Meanwhile, Leonard Smith was driving his motor home southbound on Highway 395. Approximately 800 feet north of where Kramer's motor home was stopped, Smith approached a curve in the roadway, driving at approximately 60-65 miles per hour. According to Smith, Kramer's motor home was stopped in the middle of the southbound traffic lane. When Smith realized that Kramer's motor home was actually stopped, he braked to a halt behind Kramer.
Hilario Chairez was driving a tractor-trailer rig southbound on Highway 395. He had been following Smith's motor home for some time, staying approximately 300 feet behind Smith's vehicle. When Chairez entered the Olancha curve, his attention was diverted to the Olancha post office and a pickup truck that appeared to be preparing to enter the roadway from the post office parking lot. When Chairez redirected his attention to the roadway in front of him, he saw the Smith motor home braking to a stop for no apparent reason. Chairez slammed on his brakes; his truck jackknifed and skidded into the northbound lane.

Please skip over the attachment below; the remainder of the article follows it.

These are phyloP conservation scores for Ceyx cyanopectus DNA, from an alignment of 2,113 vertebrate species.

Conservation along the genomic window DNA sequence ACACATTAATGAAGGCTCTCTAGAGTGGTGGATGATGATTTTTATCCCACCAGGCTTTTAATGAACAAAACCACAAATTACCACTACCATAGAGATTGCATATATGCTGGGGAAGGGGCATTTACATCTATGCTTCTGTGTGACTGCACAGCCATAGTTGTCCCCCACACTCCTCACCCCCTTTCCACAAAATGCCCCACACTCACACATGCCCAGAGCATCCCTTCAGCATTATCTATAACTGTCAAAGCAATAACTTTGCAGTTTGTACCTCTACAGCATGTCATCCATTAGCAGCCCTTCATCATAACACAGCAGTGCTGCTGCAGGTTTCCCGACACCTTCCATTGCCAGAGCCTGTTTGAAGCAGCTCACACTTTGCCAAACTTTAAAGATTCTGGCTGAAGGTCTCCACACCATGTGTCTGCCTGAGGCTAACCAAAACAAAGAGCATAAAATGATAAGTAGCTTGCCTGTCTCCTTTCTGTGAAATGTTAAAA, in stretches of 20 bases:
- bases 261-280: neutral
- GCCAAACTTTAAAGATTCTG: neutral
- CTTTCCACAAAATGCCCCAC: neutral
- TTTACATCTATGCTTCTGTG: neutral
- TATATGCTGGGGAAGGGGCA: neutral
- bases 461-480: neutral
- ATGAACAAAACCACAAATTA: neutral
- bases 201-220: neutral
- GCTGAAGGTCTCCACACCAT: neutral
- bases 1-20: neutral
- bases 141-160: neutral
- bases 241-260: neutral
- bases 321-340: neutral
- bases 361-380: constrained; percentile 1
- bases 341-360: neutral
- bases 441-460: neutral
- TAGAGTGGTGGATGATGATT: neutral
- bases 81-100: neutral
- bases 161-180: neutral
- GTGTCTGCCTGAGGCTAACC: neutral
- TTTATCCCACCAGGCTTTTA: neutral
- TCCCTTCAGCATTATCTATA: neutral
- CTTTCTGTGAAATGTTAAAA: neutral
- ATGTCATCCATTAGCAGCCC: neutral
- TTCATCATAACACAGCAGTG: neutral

William Fuller and James Knowles, the decedents, were driving northbound on Highway 395. When Chairez's truck rig skidded into the northbound lane, the decedents' vehicle collided head-on with Chairez's truck. The decedents were killed by the impact.
Each decedent's survivors filed a separate complaint in Los Angeles County. The actions were consolidated on November 6, 1998. After their initial complaints, plaintiffs also filed first amended complaints to name Caltrans as a defendant. Caltrans moved the venue to Inyo County.